Urban Bridge Church is living its value again. With our encouragement and support he is going to create a physical presence on 118 avenue, An Art Space. It is best conveyed by story.
Art Space Launch Sunday
Claire is a painter who has moved onto the Ave in the past year. She is still getting to know the area, and walking one day she sees a curious sign outside a bright red storefront. It is simply white, framing a red heart with a hole in the centre. There are no words. It’s open, so she walks in to see what it’s all about. The room is small and uncluttered. It’s still and empty except for one person sitting, reading in the corner, who welcomes her in to look around. There is atmospheric music playing, which Claire later learns has been created for the space by Edmonton musician Andrew Mulcair. The clean white walls frame a near perfect square, with a wide-open centre where two chairs and a coffee table wait. On the table she notices a magazine called “Image” and another book left by some earlier visitor. The chairs look comfortable, but Claire is new here, so she returns to the walls.
On the first wall she reads “Currency” in bold. Underneath she reads that this is a group exploration of money and it’s relationship to our lives and the creative process. At the end of the statement she reads that each piece displayed is actually currency itself. This is an interactive exhibit, inviting community members to create works themselves and bring them in for trade. They are free to remove a work from the wall and take it home, so long as they replace it with a work they have made about Currency. This possibility gets Claire’s mind racing and she nearly wants to leave for her home studio. Instead she takes in what is here. On a plain white stand sits a clay sculpture of an open cloth bag, spilling out ancient silver coins. It is called “thirty”. A painting on the opposite wallshows a fist clenching so tight as to produce blood from it’s own palm, but what runs down instead is liquid, metallic gold. Someone else has made a collage out of monopoly items. The final wall displays a massive reproduction of an American dollar bill.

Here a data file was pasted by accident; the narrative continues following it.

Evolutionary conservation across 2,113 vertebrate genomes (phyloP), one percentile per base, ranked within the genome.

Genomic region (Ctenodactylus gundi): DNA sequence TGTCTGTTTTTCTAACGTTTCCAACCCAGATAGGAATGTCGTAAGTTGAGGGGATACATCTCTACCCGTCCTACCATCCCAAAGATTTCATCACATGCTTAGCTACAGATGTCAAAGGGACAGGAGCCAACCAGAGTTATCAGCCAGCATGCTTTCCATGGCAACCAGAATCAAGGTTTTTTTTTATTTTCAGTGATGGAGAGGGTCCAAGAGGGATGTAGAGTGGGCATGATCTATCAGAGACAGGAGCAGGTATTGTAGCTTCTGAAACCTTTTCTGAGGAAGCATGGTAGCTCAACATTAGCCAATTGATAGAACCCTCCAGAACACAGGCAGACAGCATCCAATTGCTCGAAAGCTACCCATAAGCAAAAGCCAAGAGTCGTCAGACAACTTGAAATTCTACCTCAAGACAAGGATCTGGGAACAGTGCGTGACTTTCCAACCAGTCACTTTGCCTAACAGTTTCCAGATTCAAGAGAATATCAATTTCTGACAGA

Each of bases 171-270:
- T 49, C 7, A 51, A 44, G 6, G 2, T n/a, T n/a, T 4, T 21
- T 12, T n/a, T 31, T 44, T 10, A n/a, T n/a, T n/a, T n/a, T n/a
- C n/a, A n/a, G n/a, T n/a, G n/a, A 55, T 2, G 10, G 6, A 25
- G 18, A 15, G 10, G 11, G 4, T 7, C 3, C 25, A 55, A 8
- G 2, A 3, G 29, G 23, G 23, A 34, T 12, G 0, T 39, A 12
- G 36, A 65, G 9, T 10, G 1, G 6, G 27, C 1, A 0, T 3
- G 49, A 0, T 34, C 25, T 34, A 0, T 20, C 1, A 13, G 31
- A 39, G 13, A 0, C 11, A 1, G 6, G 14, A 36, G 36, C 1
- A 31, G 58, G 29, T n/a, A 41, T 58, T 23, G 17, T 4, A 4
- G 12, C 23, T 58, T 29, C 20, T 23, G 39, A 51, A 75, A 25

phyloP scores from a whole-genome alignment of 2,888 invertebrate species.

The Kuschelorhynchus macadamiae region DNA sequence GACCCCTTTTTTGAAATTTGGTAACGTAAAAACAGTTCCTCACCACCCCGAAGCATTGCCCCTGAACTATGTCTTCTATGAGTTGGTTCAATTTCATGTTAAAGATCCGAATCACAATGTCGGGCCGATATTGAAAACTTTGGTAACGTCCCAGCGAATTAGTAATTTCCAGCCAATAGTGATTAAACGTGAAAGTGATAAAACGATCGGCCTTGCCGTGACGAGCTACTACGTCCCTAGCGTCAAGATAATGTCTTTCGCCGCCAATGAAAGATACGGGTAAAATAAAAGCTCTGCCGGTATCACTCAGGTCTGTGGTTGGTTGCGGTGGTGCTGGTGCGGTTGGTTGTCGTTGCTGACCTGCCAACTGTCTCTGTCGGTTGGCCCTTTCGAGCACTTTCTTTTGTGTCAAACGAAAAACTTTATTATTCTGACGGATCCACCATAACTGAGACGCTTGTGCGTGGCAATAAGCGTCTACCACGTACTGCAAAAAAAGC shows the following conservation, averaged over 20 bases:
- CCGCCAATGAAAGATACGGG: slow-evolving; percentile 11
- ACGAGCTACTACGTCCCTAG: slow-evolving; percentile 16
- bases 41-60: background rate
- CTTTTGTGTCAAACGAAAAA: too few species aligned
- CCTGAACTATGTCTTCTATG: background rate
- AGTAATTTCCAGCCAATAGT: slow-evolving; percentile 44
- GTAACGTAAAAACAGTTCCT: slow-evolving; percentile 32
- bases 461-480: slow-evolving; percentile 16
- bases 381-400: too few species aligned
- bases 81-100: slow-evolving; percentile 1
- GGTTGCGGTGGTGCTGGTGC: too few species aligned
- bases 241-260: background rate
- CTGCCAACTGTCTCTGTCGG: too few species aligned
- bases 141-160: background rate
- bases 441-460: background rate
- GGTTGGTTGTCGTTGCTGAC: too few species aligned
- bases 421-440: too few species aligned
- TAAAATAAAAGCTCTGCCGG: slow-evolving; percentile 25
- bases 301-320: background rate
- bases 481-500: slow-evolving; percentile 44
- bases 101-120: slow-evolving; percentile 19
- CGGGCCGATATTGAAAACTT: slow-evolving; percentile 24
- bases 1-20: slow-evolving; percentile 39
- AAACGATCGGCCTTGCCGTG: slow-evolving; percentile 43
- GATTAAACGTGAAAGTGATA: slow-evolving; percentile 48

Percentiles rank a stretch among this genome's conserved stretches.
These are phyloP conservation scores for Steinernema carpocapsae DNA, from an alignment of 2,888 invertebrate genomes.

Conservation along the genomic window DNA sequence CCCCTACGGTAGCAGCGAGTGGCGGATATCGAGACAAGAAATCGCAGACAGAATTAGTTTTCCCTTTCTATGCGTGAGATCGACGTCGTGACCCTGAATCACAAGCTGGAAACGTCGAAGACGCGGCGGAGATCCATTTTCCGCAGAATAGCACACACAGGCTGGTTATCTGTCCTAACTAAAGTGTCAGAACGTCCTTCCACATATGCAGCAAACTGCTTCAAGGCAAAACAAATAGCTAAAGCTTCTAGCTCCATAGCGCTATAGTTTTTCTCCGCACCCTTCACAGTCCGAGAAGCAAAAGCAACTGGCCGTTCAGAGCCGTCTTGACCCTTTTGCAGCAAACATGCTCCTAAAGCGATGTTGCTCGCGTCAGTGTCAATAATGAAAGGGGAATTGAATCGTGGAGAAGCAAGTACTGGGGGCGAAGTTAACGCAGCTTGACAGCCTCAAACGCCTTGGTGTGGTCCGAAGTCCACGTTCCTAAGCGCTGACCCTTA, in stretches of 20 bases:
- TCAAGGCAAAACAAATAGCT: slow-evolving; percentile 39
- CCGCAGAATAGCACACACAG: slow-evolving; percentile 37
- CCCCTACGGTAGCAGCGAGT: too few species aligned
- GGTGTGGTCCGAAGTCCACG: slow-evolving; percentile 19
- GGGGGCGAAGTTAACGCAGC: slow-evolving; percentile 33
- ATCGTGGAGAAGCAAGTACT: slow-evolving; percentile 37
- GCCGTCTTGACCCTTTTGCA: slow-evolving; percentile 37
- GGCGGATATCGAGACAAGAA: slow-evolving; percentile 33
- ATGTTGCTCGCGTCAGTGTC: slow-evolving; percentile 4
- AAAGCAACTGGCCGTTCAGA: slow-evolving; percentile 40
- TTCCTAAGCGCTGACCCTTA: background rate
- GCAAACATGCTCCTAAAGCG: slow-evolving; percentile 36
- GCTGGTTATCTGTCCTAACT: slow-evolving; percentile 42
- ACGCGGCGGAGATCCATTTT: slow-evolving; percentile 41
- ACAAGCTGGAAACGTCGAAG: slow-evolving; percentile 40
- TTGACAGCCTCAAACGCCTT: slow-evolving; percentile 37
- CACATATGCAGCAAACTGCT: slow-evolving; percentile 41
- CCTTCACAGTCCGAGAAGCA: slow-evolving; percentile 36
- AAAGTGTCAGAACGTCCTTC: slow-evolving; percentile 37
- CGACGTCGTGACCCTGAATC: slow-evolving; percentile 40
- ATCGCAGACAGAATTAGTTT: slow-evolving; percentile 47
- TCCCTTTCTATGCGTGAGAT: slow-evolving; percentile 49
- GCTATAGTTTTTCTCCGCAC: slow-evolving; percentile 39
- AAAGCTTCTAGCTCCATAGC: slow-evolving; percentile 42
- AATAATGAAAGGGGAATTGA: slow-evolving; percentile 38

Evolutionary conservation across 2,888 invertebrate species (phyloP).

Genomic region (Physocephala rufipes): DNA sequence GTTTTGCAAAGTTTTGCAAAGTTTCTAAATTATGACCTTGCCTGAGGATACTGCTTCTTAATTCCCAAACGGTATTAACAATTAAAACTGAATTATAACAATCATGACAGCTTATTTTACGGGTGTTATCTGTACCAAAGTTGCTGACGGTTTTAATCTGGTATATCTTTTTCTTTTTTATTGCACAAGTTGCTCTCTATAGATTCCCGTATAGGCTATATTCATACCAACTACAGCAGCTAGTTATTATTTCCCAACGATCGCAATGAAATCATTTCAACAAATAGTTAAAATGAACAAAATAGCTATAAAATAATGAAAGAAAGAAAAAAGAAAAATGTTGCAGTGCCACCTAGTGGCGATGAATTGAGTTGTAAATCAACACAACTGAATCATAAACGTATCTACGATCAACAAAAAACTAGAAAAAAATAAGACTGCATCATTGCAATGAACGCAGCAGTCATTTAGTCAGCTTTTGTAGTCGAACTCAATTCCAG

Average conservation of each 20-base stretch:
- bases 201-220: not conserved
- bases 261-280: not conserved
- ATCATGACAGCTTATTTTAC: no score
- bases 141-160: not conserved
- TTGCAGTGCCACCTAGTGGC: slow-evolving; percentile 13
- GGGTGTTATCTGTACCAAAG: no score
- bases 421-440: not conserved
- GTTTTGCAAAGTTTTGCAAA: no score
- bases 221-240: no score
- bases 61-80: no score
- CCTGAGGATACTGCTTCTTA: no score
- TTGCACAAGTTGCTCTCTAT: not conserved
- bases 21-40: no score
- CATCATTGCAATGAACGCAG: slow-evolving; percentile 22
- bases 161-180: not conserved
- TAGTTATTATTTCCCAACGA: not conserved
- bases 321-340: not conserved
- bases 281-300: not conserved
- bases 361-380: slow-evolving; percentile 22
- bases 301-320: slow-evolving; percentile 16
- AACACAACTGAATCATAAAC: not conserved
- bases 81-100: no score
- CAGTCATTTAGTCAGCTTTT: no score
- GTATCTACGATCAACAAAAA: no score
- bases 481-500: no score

Claire walks over to the person in the corner and asks, “what is this place?” It’s the first of many questions Claire and others will ask in the Arts Space, known only as BleedingHeart, and more often by a picture than text. “Is this for real? The part about taking apiece home”? That is her second question. The worker explains that it is, and she is invited to participate. She hands her a program of events happening at Bleeding Heart over the three months that Currency is running. A film showing of Exit Through The Gift
Shop, a workshop for artists on applying for grants and a clothing swap interest her. She notices a group meeting monthly to discuss Jesus’ views on money in the New Testament. She reads about a worship experience featuring works by Currency artists two months from now in an old Anglican cathedral, and the questions bubble across her face. The worker recognizes the curiosity and explains that the art space has been created to explore the spiritual dimension of art, and is supported by a local church.